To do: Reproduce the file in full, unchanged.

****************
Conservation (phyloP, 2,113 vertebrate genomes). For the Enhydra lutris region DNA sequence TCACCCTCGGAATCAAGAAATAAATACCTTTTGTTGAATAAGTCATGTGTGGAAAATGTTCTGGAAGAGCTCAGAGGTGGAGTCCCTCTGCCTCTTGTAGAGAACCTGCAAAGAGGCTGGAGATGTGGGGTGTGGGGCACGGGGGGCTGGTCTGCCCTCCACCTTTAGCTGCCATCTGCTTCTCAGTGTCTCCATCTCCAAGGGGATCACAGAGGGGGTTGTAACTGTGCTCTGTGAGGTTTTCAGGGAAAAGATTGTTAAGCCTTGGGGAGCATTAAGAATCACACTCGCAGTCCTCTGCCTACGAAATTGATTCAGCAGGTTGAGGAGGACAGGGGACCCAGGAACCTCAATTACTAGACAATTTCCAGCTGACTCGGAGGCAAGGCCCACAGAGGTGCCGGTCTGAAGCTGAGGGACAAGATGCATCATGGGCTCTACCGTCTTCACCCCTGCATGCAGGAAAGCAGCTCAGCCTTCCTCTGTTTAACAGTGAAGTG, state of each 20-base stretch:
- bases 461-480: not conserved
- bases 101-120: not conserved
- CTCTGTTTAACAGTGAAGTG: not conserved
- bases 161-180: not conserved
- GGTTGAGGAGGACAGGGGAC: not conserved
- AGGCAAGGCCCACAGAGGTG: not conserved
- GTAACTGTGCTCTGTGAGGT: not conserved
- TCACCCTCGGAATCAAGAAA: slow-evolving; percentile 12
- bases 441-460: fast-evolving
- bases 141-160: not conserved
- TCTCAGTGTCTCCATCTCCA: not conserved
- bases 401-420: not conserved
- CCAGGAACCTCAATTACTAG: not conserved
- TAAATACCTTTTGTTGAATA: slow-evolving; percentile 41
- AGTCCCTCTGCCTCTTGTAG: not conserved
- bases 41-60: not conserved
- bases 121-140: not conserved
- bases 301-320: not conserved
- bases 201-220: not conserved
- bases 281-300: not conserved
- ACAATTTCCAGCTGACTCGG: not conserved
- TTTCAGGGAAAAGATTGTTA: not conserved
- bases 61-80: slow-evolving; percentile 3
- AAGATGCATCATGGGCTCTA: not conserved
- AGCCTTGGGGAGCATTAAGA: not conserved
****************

Conservation (phyloP, 2,113 vertebrate genomes). For the Enhydra lutris region DNA sequence TCACCCTCGGAATCAAGAAATAAATACCTTTTGTTGAATAAGTCATGTGTGGAAAATGTTCTGGAAGAGCTCAGAGGTGGAGTCCCTCTGCCTCTTGTAGAGAACCTGCAAAGAGGCTGGAGATGTGGGGTGTGGGGCACGGGGGGCTGGTCTGCCCTCCACCTTTAGCTGCCATCTGCTTCTCAGTGTCTCCATCTCCAAGGGGATCACAGAGGGGGTTGTAACTGTGCTCTGTGAGGTTTTCAGGGAAAAGATTGTTAAGCCTTGGGGAGCATTAAGAATCACACTCGCAGTCCTCTGCCTACGAAATTGATTCAGCAGGTTGAGGAGGACAGGGGACCCAGGAACCTCAATTACTAGACAATTTCCAGCTGACTCGGAGGCAAGGCCCACAGAGGTGCCGGTCTGAAGCTGAGGGACAAGATGCATCATGGGCTCTACCGTCTTCACCCCTGCATGCAGGAAAGCAGCTCAGCCTTCCTCTGTTTAACAGTGAAGTG, state of each 20-base stretch:
- bases 461-480: not conserved
- bases 101-120: not conserved
- CTCTGTTTAACAGTGAAGTG: not conserved
- bases 161-180: not conserved
- GGTTGAGGAGGACAGGGGAC: not conserved
- AGGCAAGGCCCACAGAGGTG: not conserved
- GTAACTGTGCTCTGTGAGGT: not conserved
- TCACCCTCGGAATCAAGAAA: slow-evolving; percentile 12
- bases 441-460: fast-evolving
- bases 141-160: not conserved
- TCTCAGTGTCTCCATCTCCA: not conserved
- bases 401-420: not conserved
- CCAGGAACCTCAATTACTAG: not conserved
- TAAATACCTTTTGTTGAATA: slow-evolving; percentile 41
- AGTCCCTCTGCCTCTTGTAG: not conserved
- bases 41-60: not conserved
- bases 121-140: not conserved
- bases 301-320: not conserved
- bases 201-220: not conserved
- bases 281-300: not conserved
- ACAATTTCCAGCTGACTCGG: not conserved
- TTTCAGGGAAAAGATTGTTA: not conserved
- bases 61-80: slow-evolving; percentile 3
- AAGATGCATCATGGGCTCTA: not conserved
- AGCCTTGGGGAGCATTAAGA: not conserved